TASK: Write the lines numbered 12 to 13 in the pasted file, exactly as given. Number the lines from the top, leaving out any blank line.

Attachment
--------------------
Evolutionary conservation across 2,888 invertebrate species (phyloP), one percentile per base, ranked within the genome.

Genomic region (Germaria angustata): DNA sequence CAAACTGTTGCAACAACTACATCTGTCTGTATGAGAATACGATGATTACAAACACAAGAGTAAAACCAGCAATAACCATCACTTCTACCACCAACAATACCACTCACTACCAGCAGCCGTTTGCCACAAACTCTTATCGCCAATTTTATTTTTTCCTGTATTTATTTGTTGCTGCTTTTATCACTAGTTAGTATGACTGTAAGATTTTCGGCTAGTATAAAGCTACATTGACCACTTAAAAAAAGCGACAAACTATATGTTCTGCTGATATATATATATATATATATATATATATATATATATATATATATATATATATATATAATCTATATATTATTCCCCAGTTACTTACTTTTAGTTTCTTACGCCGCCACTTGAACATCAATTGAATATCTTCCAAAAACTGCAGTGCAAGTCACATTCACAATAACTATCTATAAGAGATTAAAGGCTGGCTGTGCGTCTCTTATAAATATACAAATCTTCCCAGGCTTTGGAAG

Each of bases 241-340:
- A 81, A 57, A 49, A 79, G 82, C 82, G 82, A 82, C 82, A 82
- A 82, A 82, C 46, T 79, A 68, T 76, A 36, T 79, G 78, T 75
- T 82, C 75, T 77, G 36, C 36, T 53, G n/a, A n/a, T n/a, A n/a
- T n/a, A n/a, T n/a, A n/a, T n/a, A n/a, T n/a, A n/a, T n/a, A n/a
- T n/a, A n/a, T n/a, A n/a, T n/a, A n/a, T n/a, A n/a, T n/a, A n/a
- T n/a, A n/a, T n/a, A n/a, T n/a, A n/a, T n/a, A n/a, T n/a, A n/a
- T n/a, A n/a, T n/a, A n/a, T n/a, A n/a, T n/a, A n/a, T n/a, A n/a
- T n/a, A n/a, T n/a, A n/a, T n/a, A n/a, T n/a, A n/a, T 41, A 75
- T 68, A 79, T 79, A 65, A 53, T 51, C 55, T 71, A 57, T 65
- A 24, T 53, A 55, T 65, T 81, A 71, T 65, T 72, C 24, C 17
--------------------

- T 68, A 79, T 79, A 65, A 53, T 51, C 55, T 71, A 57, T 65
- A 24, T 53, A 55, T 65, T 81, A 71, T 65, T 72, C 24, C 17